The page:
DAVENPORT -- The sun was brighter than the biting of the cold Tuesday when the Saukenuk Paddlers took part in their annual new year's gracing of theMississippi River.
Saukenuk Paddlers Canoe & Kayak club members Rosemary Dreessen, Nick Bleuer, Lynn Majetic, JoAnne Rebello, John Zabloudil and club president Dave Hill launched into the river at 1 p.m. Tuesday from the Marquette Street boat ramp in Davenport, participating in the 34th annual First In Float.
The club also held a Last Out Float at 1 p.m. Monday.
Ms. Dreessen said they had help from some "support crew," also members of the club. The members paddled a couple hundred yards out into the river, she said.
"It was beautiful and invigorating just to see the sun on the water," Ms. Dreessen said.
The annual floats were first held Dec. 31, 1978, and Jan. 1, 1979, by club founders Harold Harrington and Dick Butts.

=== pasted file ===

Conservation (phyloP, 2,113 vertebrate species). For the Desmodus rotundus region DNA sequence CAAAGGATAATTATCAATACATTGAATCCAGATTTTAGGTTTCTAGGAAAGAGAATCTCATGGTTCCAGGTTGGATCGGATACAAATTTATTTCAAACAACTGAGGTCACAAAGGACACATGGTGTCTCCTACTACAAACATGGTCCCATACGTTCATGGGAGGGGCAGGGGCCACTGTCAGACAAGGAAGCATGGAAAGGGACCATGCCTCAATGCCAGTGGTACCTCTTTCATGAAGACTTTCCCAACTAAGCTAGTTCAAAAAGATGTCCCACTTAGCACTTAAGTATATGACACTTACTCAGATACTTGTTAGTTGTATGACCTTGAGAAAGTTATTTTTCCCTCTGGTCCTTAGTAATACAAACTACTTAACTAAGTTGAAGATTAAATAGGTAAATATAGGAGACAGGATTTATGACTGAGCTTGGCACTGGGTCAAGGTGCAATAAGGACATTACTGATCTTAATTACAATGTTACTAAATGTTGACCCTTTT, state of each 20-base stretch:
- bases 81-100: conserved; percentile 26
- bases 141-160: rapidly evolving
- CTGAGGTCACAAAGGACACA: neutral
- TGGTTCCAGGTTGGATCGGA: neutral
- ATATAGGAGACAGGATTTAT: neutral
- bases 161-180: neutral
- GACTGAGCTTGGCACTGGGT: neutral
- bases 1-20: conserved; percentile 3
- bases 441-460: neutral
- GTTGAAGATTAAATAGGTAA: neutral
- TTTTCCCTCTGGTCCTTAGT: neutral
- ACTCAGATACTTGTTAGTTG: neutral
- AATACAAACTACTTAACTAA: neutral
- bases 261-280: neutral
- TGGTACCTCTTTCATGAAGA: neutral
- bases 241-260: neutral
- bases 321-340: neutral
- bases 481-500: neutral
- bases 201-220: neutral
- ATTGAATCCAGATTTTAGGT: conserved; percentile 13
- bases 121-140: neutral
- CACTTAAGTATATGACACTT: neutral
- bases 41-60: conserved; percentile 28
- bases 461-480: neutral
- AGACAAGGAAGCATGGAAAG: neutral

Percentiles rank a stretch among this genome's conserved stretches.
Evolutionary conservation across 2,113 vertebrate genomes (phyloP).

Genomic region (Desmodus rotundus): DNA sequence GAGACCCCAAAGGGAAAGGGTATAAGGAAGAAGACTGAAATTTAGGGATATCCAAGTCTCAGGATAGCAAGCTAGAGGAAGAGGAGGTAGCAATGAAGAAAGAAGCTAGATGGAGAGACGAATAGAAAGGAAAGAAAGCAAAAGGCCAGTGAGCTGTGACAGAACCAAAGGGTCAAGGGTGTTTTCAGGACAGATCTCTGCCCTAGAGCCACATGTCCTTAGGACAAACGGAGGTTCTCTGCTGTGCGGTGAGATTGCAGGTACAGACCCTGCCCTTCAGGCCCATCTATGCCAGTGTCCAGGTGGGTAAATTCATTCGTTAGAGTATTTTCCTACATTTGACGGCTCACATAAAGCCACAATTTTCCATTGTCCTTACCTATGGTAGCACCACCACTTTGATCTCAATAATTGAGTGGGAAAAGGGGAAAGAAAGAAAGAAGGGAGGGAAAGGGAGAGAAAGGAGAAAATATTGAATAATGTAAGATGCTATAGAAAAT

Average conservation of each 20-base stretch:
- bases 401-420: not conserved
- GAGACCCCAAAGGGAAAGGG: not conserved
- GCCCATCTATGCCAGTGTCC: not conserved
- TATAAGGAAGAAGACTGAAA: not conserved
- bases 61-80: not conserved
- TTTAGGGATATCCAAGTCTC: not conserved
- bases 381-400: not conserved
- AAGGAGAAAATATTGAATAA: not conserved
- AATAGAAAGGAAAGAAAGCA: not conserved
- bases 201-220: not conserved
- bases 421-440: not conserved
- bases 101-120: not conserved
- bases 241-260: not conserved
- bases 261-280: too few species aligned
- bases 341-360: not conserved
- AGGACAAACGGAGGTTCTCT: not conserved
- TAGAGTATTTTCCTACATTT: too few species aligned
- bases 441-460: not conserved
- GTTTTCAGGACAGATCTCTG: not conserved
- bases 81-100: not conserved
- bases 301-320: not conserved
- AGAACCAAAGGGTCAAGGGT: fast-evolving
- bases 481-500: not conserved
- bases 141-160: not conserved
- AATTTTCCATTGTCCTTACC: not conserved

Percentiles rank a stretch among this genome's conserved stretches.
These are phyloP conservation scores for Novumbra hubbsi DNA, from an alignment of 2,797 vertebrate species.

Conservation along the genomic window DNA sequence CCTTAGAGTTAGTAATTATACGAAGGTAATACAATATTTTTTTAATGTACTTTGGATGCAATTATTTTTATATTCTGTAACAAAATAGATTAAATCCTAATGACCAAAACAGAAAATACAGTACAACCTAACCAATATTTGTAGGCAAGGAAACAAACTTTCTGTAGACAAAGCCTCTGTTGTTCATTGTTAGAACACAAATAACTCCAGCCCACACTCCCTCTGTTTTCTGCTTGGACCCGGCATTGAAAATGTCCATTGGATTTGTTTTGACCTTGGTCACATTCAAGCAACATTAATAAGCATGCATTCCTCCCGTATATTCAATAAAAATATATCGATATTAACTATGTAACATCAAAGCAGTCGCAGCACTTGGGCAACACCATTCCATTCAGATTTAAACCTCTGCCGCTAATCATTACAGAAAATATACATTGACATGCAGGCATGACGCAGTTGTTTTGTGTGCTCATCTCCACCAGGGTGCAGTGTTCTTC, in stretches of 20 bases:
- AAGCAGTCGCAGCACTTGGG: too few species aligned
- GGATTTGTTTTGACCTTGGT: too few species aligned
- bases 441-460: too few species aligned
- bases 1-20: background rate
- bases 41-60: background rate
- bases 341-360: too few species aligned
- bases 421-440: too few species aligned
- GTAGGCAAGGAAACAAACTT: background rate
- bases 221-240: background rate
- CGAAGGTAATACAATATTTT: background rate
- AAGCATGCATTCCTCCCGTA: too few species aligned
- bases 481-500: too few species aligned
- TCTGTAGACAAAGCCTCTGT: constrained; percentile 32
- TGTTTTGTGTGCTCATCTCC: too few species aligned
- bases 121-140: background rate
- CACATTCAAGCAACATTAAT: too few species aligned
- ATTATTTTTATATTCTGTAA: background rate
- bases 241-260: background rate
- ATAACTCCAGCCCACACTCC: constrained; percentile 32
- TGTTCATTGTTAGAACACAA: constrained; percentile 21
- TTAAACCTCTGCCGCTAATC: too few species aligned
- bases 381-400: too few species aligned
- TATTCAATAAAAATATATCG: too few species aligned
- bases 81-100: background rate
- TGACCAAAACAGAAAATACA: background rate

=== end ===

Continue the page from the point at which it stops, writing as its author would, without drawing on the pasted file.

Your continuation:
Area paddlers are invited to the club's monthly meetings, held at 7 p.m.the last Wednesday of every month, at the American Red Cross building, 1100 River Drive, Moline. For more information, visit rivers-end.org.
Today is Thursday, Oct. 2, the 275th day of 2014. There are 90 days left in the year.
1864 -- 150 years ago: The ladies have adopted the fashion of wearing representations of insects in the flowers on their bonnets. Some look very natural. 1889 -- 125 years ago: T.F. Cary, former Rock Island alderman, has accepted a position as salesman for a Chicago wallpaper house and plans to move to that city. 1914 -- 100 years ago: Work on the new telephone building on 18th Street between 6th and 7th avenues is progressing rapidly. 1939 -- 75 years ago: Rock Island's new theater at 3rd Avenue and 19th Street will have a name significant of its location. The "Rocket" is scheduled to open Thanksgiving Day. 1964 -- 50 years ago: Two of Rock Island's newest water towers were vandalized last night, including the one at 38th Street and 31st Avenue, where police took five Moline boys into custody about 9 p.m.. 1989 -- 25 years ago: Some of us who live in the Quad-Cities take the Mississippi River for granted, or at least we used to. But the river is not taken for granted by our visitors. And most Quad-Citians are realizing the importance of the river to this area as increased emphasis is placed on tourism.